Plant Molecular Biology

, Volume 88, Issue 4–5, pp 487–502 | Cite as

Comparison of gene expression profiles and responses to zinc chloride among inter- and intraspecific hybrids with growth abnormalities in wheat and its relatives

  • Kiyofumi Takamatsu
  • Julio C. M. Iehisa
  • Ryo Nishijima
  • Shigeo TakumiEmail author


Hybrid necrosis is a well-known reproductive isolation mechanism in plant species, and an autoimmune response is generally considered to trigger hybrid necrosis through epistatic interaction between disease resistance-related genes in hybrids. In common wheat, the complementary Ne1 and Ne2 genes control hybrid necrosis, defined as type I necrosis. Two other types of hybrid necrosis (type II and type III) have been observed in interspecific hybrids between tetraploid wheat and Aegilops tauschii. Another type of hybrid necrosis, defined here as type IV necrosis, has been reported in F1 hybrids between Triticum urartu and some accessions of Triticum monococcum ssp. aegilopoides. In types I, III and IV, cell death occurs gradually starting in older tissues, whereas type II necrosis symptoms occur only under low temperature. To compare comprehensive gene expression patterns of hybrids showing growth abnormalities, transcriptome analysis of type I and type IV necrosis was performed using a wheat 38k oligo-DNA microarray. Defense-related genes including many WRKY transcription factor genes were dramatically up-regulated in plants showing type I and type IV necrosis, similarly to other known hybrid abnormalities, suggesting an association with an autoimmune response. Reactive oxygen species generation and necrotic cell death were effectively inhibited by ZnCl2 treatment in types I, III and IV necrosis, suggesting a significant association of Ca2+ influx in upstream signaling of necrotic cell death in wheat hybrid necrosis.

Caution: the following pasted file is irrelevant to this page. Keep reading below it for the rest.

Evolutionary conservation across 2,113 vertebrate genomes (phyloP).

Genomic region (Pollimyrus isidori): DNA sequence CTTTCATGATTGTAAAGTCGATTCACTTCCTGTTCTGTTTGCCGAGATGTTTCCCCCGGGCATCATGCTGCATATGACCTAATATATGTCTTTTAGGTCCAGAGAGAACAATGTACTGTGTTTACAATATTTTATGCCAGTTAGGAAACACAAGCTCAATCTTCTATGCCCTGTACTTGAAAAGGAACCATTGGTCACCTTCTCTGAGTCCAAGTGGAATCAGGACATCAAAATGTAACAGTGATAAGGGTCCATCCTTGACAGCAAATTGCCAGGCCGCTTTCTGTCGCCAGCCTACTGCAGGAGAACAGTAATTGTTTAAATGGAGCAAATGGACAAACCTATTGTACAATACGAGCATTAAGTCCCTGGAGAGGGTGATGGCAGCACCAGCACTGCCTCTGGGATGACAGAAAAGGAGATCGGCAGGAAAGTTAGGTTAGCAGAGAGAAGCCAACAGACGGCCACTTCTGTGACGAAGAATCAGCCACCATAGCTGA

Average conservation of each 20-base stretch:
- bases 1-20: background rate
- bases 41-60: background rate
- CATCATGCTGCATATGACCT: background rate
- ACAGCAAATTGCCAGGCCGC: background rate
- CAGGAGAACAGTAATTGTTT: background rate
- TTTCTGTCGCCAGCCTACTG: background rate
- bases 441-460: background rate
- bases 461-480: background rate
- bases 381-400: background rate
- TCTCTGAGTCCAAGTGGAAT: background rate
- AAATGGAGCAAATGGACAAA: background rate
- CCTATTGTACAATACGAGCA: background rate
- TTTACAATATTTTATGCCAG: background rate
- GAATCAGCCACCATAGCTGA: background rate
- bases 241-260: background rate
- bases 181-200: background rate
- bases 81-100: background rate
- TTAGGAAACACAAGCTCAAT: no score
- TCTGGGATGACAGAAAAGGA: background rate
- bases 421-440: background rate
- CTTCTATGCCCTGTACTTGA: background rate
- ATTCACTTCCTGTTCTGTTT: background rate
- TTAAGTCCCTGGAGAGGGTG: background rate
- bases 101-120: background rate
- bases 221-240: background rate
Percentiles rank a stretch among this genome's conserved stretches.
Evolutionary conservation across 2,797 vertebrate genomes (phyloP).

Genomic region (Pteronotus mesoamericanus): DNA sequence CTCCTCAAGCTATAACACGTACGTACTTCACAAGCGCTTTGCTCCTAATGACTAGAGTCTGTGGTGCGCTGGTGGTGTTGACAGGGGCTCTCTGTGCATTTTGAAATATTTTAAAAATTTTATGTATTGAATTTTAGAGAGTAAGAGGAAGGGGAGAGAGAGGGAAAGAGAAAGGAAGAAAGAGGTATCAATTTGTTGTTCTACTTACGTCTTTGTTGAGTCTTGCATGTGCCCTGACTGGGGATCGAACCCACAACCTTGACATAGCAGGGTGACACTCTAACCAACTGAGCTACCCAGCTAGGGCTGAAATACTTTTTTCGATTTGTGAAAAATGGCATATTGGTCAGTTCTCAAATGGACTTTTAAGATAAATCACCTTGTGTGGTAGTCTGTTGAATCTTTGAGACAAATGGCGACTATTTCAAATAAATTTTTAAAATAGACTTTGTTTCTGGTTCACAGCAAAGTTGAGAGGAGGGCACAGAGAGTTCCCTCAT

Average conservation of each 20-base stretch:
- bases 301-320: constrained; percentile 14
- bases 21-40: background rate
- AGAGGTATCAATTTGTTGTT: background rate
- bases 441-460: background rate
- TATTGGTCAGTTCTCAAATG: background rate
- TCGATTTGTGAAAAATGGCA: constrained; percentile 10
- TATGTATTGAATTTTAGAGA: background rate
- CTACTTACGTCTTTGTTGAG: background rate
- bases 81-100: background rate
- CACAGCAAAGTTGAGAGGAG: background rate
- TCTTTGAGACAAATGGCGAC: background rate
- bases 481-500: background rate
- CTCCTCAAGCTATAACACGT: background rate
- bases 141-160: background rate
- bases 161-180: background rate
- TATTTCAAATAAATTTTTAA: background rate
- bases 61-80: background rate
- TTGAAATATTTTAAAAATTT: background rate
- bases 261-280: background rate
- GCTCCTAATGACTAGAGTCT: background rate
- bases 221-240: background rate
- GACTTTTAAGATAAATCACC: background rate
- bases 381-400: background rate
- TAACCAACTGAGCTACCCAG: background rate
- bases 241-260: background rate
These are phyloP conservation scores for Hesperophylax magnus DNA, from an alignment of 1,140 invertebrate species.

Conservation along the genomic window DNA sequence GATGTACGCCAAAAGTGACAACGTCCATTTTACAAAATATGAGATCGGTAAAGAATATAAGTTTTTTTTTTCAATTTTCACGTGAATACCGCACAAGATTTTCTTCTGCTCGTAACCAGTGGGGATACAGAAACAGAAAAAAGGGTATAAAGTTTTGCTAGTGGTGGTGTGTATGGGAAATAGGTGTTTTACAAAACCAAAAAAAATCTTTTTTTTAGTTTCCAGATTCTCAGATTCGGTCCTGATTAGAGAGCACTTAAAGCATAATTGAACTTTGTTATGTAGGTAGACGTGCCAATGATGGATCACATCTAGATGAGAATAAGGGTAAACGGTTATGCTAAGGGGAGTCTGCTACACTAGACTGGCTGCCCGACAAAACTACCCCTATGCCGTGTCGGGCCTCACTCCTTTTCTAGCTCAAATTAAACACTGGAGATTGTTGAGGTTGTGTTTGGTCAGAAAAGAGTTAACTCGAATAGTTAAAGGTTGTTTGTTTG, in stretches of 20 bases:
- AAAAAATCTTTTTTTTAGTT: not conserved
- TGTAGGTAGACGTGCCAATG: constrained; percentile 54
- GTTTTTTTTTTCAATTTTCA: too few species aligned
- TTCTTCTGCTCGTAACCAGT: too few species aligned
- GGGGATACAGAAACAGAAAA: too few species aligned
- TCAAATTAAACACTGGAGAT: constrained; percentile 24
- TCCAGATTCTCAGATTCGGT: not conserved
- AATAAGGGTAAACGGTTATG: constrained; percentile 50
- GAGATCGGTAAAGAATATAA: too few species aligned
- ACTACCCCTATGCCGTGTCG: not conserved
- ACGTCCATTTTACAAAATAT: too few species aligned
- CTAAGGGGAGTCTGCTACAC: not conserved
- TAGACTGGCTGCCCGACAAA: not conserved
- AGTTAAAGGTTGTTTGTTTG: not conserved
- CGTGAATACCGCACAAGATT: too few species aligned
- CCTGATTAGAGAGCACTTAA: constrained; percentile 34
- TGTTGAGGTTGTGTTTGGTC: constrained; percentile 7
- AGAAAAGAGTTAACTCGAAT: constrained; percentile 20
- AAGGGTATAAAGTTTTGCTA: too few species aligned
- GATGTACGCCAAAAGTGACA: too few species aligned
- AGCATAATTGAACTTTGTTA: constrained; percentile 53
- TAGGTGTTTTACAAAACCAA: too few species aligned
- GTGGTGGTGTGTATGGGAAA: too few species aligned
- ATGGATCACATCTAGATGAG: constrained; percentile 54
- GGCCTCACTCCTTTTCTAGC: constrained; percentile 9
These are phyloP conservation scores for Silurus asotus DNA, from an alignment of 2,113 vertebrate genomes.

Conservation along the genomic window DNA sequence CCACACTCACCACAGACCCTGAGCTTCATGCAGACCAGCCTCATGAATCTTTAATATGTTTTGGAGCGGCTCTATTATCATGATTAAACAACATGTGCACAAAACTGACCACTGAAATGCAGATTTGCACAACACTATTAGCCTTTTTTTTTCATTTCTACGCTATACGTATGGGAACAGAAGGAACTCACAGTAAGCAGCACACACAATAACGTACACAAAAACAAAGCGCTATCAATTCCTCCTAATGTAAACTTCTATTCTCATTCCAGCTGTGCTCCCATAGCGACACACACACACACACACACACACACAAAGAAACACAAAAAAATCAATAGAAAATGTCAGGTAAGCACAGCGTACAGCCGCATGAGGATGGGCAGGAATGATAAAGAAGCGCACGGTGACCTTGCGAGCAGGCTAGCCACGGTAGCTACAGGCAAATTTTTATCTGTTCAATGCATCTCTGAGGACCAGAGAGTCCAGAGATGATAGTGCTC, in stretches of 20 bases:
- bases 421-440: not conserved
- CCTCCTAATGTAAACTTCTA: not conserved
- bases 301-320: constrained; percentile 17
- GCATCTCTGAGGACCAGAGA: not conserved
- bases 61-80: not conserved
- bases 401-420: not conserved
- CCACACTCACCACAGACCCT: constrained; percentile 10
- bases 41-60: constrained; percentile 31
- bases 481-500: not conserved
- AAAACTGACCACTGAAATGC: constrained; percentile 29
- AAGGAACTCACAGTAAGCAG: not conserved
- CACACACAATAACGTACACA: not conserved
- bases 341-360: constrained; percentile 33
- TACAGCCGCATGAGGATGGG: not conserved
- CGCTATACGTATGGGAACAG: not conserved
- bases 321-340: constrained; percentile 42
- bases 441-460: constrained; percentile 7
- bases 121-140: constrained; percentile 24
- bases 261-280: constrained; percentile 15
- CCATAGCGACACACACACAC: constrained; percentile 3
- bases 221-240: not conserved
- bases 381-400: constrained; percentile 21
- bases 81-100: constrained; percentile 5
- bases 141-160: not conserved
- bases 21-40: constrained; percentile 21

Calcium influx Microarray Postzygotic barrier Programmed cell death Reactive oxygen species Wheat 



We thank emeritus professor Dr. Koichiro Tsunewaki for supplying seeds of NILs, Ne1-S615 and Ne2-S615. We are grateful to Professor Dr. Hitoshi Nakayashiki for his useful suggestions. The diploid wheat seeds used in this study were supplied by the National BioResource Project-Wheat, Japan ( This work was supported by Grants-in-Aid for Scientific Research (B) Nos. 21380005 and 25292008 from the Ministry of Education, Culture, Sports, Science and Technology of Japan.

Supplementary material

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Supplementary material 1 (PDF 100 kb)
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Supplementary material 2 (XLSX 848 kb)
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Copyright information

© Springer Science+Business Media Dordrecht 2015

Authors and Affiliations

  • Kiyofumi Takamatsu
    • 1
  • Julio C. M. Iehisa
    • 1
  • Ryo Nishijima
    • 1
  • Shigeo Takumi
    • 1
    Email author
  1. 1.Laboratory of Plant Genetics, Graduate School of Agricultural ScienceKobe UniversityKobeJapan

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